The Myths and Mysteries of “Fair Isle” Knitwear

Written by Cassandra Milani

Colour photo of Fair Isle knitted cap, late 19th century from the Shetland Museum Textile Collection. Photograph by Cassandra Milani.
Man’s fisherman’s cap. Late 19th century. Shetland Museum Textile Collection. (Photograph author’s own)

“Fair Isle” stranded colourwork is one of the most recognizable knitting traditions in the world today, yet its precise history remains one of the least understood. In an age obsessed with origin stories, “Fair Isle” knitting has nothing concrete, only romanticized and debunked myths about the Spanish Armada.

For my MLitt dissertation a few years ago, I aimed to (at least partially) address this gap, which, considering how famous “Fair Isle” style knitwear is today, puzzled me. I decided to focus on the production, marketing, and trade of “Fair Isle” knitwear on and off Fair Isle between 1872 and 1921.

The year 1872 marked the passing of the Truck Act. This momentous law prohibited the widespread barter-truck system of trade throughout Shetland, which had been detrimental to the island’s knitters. This was also a time when the wider public still perceived colourful “Fair Isle” knitwear as a curiosity rather than a commodity. It wasn’t until 1921 that fashionable women began to wear the “Fair Isle” style jersey, which was previously reserved for men. This trend marked a major shift in customer and production needs. Because of the Prince of Wales’s highly publicized role in popularizing the style a few years later, few realise that the style was already fashionable – albeit it in a minor way – prior to his patronage.

Portrait of the Prince of Wales by John St Helier Lander, 1925 (Public domain, via Wikimedia Commons)
Portrait of the Prince of Wales by John St Helier Lander, 1925 (Public domain, via Wikimedia Commons)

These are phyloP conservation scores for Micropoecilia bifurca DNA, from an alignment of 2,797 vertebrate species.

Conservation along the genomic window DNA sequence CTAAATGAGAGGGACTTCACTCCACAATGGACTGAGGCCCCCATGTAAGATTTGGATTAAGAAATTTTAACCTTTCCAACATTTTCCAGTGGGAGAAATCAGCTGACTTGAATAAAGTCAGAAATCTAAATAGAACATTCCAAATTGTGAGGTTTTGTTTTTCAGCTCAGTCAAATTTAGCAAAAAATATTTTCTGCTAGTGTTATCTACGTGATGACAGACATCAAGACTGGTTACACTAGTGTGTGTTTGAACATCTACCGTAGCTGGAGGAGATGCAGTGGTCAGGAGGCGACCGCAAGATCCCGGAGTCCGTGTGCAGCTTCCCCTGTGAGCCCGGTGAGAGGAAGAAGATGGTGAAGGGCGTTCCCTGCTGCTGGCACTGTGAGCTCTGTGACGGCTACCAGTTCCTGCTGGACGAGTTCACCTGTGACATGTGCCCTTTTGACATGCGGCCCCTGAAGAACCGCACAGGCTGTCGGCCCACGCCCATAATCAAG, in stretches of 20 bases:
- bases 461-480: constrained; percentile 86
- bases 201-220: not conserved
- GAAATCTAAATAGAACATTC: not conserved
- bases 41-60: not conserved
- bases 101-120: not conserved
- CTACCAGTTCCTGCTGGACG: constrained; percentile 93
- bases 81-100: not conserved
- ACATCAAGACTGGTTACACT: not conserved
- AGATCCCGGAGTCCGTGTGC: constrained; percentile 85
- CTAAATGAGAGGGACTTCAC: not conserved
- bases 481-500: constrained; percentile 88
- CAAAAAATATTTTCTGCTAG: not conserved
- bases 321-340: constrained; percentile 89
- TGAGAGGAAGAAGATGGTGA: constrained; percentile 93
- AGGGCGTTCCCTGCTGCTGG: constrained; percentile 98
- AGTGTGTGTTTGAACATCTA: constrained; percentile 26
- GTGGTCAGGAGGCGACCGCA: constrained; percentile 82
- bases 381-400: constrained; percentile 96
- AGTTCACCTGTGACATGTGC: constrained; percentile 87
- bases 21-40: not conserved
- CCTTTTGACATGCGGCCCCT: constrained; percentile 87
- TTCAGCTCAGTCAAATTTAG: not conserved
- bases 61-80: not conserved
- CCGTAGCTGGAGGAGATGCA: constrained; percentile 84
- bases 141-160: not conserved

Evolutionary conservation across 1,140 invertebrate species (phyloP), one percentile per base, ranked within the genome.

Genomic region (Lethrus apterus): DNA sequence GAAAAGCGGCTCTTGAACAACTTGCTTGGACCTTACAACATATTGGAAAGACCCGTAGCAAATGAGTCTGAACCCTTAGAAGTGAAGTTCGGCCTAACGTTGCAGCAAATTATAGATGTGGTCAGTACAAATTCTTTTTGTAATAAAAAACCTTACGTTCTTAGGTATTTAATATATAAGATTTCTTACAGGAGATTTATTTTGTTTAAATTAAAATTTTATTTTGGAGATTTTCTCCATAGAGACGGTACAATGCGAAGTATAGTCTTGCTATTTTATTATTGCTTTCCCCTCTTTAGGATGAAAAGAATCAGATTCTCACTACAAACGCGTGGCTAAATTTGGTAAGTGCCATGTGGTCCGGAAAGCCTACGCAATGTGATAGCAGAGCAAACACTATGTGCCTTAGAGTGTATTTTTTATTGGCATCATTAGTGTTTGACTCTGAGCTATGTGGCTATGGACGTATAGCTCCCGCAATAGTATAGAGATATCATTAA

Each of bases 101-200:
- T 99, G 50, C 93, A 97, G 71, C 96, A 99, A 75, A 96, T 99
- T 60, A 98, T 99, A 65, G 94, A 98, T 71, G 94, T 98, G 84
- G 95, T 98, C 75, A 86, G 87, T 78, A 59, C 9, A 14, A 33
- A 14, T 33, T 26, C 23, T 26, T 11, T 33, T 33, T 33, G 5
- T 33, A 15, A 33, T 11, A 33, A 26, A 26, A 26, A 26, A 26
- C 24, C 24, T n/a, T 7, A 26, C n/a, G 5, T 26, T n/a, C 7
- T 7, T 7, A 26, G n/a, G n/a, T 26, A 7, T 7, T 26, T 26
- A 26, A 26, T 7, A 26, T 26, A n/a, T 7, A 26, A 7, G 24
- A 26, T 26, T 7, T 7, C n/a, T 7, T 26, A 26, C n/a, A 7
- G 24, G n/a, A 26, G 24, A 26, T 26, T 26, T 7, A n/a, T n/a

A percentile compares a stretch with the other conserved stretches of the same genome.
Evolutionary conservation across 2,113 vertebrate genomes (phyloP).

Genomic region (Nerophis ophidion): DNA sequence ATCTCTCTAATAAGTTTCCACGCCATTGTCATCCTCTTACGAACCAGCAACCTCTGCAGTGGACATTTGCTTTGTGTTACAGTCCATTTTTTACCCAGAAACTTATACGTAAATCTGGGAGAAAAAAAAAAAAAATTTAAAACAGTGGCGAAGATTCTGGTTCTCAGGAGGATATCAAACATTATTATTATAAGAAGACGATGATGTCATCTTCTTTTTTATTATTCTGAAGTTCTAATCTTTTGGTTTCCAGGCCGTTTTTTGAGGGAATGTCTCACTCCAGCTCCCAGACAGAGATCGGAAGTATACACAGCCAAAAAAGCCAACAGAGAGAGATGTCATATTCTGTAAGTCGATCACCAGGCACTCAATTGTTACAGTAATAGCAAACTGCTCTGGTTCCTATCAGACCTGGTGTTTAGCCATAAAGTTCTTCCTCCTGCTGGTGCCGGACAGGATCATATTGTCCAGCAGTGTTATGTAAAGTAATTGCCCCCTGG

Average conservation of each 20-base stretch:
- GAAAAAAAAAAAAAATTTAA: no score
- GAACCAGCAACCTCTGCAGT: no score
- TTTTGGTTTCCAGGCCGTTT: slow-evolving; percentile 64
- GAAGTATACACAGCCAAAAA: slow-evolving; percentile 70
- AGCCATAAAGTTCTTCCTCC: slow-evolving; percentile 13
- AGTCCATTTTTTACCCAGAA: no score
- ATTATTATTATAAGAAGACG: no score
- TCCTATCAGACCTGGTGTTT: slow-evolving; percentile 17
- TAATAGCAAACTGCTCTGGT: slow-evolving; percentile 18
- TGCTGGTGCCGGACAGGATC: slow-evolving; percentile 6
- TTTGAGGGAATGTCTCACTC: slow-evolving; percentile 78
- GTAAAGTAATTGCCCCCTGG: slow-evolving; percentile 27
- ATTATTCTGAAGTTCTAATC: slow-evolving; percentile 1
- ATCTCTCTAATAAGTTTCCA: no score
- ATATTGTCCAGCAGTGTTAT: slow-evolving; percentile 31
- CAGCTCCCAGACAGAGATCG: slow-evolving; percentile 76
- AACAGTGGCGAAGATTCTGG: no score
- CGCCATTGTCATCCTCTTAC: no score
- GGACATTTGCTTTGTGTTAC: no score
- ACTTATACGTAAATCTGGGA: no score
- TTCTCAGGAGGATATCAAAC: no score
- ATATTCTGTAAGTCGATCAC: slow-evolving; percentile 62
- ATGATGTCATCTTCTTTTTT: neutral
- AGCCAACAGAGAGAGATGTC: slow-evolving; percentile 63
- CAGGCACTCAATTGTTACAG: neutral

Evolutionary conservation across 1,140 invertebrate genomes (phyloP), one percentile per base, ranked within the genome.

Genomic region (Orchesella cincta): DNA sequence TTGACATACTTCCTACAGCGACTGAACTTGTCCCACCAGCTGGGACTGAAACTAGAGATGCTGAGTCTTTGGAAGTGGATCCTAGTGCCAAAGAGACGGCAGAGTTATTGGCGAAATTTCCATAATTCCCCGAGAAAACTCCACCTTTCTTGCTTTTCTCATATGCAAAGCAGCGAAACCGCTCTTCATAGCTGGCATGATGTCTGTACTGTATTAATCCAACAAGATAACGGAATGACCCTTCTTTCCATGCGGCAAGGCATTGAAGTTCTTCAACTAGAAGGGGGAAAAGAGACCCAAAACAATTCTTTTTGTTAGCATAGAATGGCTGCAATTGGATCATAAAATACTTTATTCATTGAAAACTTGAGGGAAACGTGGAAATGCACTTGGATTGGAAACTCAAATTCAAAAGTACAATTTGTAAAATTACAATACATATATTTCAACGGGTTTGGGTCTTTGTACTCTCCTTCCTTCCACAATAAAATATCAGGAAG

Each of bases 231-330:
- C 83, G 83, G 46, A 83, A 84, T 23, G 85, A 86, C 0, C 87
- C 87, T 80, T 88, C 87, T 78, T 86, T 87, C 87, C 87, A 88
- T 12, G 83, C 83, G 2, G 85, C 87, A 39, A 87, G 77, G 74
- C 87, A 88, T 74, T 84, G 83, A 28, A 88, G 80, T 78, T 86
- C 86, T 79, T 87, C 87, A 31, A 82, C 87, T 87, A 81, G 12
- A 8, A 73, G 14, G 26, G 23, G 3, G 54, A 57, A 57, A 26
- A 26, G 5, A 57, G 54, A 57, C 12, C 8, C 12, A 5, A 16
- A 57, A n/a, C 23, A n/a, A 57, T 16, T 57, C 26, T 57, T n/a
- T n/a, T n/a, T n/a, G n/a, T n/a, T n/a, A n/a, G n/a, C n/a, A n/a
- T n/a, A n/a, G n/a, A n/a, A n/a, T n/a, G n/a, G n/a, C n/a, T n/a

Throughout this time period, the name “Fair Isle” functioned as a sort of brand that sustained the hosiery industry on the island. The success of this brand relied on the island’s lack of mechanization and was often marketed as ‘primitive’ in the modern age of industrialization. For instance, while many romanticized the idea that Fair Islanders used lichen to dye their own hand-spun yarn, this was not necessarily always the case. Isbister & Co.’s records indicate that Fair Isle’s only shop occasionally imported dyes such as madder (and potentially synthetic dyes – the horror!) as early as 1878, as well as pre-spun skeins of wool yarn as early as 1891.

Colour photograph of Fair Isle scarves, 20th century, from the Shetland Museum Textile Collection. Photograph by Cassandra Milani, used to illustrate blog, The Myths and Mysteries of Fair Isle Knitwear.
Scarves. 20th century. Shetland Museum Textile Collection. (Photograph author’s own)

Nonetheless, from 1921 onward Fair Isle’s hand-knit hosiery industry could not meet the demands of the style’s growing international popularity. Manufacturers in other parts of Britain took advantage of this gap by producing knock-off, machine-made versions of the Fair Isle originals. As a result, by the 1920s much of the knitwear labelled or marketed as “Fair Isle” was no longer produced on Fair Isle, or anywhere in Shetland.

When piecing together fragments of “Fair Isle” knitwear’s early history, photographs also offered glimmers of hope. For example, the Coats family’s sponsorship of the Scottish National Antarctic Expedition in 1902-04 included pieces of “Fair Isle” knitwear for all crew members. While these knits were captured in expedition photographs, no written records of the knitwear’s purchase have yet been found (perhaps one day…I can dream!)

My research into the early history of knitting on Fair Isle only scratches the surface. The extant written and object records, especially prior to 1872, are now as sparse as the interactions between Fair Isle and the rest of the world once were. There are still so many questions to answer, but the lack of surviving records mean that many will likely go unanswered.

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